Sad but true.
So my advice is, if you just want a good editing programme and don't care about the reputation stuff, Premiere is a good play. If you want to be taken seriously in the TV industry you might be better off with one of the others.
Well, generally speaking with FCP your paying out the *** for a system that will lock you into the apple format. Great if all you ever intend on working on is apple based projects with other apple based post people, but once you get involved with PC based project you will feel a world of hurt. Avid is not bad except it has an archaic interface and lacks features, but its been around for alot longer so all those aging dinosaurs that compose the dying film industry will prefer because it reminds them of the good old days. Premiere has its share of flaws, namely its mpeg2 support and its apparent need to deinterlace your footage if you work in a non native project (60p in a 30i project, dont ask my why anyone would want to do that, but it has been reported to cause problems). And like any program, premiere crashes from time to time, but thats what the save function is for.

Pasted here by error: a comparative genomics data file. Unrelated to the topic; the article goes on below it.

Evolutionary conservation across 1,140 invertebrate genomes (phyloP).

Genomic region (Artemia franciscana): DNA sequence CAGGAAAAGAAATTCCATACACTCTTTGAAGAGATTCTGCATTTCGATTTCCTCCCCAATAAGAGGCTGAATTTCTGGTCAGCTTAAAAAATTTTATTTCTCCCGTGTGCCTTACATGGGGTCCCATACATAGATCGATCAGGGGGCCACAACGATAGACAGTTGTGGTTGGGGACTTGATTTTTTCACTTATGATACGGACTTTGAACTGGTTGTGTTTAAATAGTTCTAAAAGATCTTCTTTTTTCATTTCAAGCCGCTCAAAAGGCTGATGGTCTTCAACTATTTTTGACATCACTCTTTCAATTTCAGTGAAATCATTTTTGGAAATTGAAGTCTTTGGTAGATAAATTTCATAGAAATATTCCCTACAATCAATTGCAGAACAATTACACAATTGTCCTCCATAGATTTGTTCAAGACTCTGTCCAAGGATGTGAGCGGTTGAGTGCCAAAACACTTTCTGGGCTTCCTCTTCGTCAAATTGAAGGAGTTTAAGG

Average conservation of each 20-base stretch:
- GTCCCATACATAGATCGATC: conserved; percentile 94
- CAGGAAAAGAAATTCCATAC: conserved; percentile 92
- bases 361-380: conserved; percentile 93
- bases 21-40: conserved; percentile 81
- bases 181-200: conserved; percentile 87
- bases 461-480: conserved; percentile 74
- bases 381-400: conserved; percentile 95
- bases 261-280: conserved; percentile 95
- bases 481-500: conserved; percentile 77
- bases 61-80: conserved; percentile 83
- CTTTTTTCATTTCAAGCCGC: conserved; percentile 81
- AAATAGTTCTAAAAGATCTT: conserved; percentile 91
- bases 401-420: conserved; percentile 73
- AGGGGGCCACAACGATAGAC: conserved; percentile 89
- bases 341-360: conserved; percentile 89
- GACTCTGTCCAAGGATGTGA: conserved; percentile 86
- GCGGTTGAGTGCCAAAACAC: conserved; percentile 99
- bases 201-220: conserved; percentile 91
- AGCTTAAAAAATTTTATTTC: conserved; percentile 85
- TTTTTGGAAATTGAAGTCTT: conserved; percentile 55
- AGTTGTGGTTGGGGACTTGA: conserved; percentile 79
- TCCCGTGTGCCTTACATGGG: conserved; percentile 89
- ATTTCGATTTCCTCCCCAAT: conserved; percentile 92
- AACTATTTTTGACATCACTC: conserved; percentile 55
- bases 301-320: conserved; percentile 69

Really it comes down to trying each one for a period and seeing which one screws you the most. For me it was apple, and apparently im the only one in existence that has had the problem i have had on an apple G5, but the whole hardware/software/content synthesis is so much a system of chaos that its up to chance to guide you in one particular direction.
Well, I have a question, and it's based on my utter frustration with trying to get on the Pro side of the industry...
I use Premiere CS4 as part of the Master Collection (which is pretty awesome) and can't afford to buy Avid just to play around with.
Anyhow, I am running into brick walls trying to get a foothold in the Industry since, as mentioned, every posthouse prefers only Avid or FCP users.
My question is - how far off base would I be telling them I am an Avid or FCP user just to get a foot in? (Assistant Editor, or some such bottom-level position)
I figure software of all kinds out very quickly - and most all of the terms used cross-over so navigating menus would become a snap after an hour. I know shortcuts would take some time, but I could get one of those keyboard templates for Avid if needed.
Is it realistic to say "Yes I used to use Avid, but switched to Premiere" and be able to pick it up fast enough to not be a huge bother to them? Or is that just a pipe dream?
Thanks all, I would hate to be deceptive like that, but without forking out more cash, I don't see another way...